I've lived with depression for many years – since my teens at the very least. And it's not as a result of anything. No childhood trauma, no lack of love. It's worsened by stress, but not caused by it, and no amount of tree hugging, walking barefoot in the grass or eating clean will cure it. It just is. It’s in my genes. I have had counselling and CBT, I take medication, and I exercise. And together they help me manage it.
Depression comes in waves. I can feel when it's coming on, the slide down. It's sometimes triggered by something small like a squabble on social media, or not being able to do something I should be able to do perfectly well, or actually nothing specific at all. And I know it's on its way, and I know I need just to ride it out, keep doing what I'm doing, until I feel the start of the climb up. I have it today.
When I'm low, all the colour seeps out and it feels like the world has become black and white. Sounds are muffled and my brain fogs. I'm very good at putting a mask on, and I can work and function perfectly well. In fact, before I was first formally diagnosed I assumed that I couldn't be clinically depressed, because I got out of bed, kept myself clean and tidy, and went to work every day where I met my deadlines perfectly adequately. After all, everyone knows that people with depression can't do that.
The day that the gym being closed unexpectedly left me sobbing, curled up in a ball on the floor in the corner behind my bed should have told me something was wrong. It took a wonderful and kind friend who made me go to the doctor, and a gentle GP and patient counsellor, to make me realise that not only was there something wrong but that it could be faced up to, and it could even be fixed. Or at least managed.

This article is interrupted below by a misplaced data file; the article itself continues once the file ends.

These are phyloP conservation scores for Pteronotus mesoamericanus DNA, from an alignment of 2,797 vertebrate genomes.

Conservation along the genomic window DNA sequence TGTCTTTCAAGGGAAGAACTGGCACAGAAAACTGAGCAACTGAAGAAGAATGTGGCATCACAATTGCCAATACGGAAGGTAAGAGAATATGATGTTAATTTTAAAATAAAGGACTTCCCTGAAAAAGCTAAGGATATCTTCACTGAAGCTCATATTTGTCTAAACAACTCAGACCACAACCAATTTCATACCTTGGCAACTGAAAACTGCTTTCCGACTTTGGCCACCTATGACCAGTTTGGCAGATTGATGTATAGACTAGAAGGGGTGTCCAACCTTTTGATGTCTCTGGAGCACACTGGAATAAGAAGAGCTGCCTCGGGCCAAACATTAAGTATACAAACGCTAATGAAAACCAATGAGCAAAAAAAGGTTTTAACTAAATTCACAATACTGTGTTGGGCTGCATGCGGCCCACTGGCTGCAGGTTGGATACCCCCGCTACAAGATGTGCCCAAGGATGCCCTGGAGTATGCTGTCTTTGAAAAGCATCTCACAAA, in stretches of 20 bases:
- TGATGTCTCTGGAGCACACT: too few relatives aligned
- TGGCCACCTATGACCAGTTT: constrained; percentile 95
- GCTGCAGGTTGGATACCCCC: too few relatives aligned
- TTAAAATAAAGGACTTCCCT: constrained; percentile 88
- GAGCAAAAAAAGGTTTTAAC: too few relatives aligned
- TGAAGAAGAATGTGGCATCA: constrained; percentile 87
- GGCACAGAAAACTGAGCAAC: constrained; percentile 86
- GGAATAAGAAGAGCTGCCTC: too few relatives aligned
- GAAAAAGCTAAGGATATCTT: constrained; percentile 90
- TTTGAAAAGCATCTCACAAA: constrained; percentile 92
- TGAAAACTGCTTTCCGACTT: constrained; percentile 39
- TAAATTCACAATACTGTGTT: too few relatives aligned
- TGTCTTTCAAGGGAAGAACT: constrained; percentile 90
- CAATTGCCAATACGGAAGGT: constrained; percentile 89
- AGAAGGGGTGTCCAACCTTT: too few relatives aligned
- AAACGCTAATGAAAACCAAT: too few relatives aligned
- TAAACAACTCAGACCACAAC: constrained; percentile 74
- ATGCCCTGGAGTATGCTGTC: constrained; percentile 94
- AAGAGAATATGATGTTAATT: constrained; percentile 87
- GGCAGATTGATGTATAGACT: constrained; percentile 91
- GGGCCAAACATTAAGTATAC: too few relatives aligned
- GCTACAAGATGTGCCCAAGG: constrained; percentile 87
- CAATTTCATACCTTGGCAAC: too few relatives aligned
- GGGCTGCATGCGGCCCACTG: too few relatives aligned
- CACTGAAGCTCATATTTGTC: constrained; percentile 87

After Tim’s death I found myself in a more complicated world. Tim understood depression. He understood that it couldn't be fixed, but that it could be contained with care and the wave surfed. He would hold me while I cried, hug me when I just felt melancholy, and then make me laugh at the ridiculousness of it all at just the right moment. And so, after he died, I lived with depression and grief.
Whereas depression is a world without colour, and tastes of mud, grief is a different thing. It is greeny-yellow, and tastes bitter. It is sharper-edged than depression. And while both come in waves, grief waves I can't see coming. They crash in out of nowhere, sweep me off my feet, and leave me breathless and gasping. Some days they are both there, and I can visualise the colour or grief and the grey of depression, intertwining but separate. I know the difference between the two. Those days are hard.
Adapted from a post on my website The House of Correction, written during the first year of bereavement.
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I was widowed at 50 when Tim, who I expected would be my happy-ever-after following a marriage break-up, died suddenly from heart failure linked to his type 2 diabetes. Though we'd known each other since our early 20s, we'd been married less than ten years.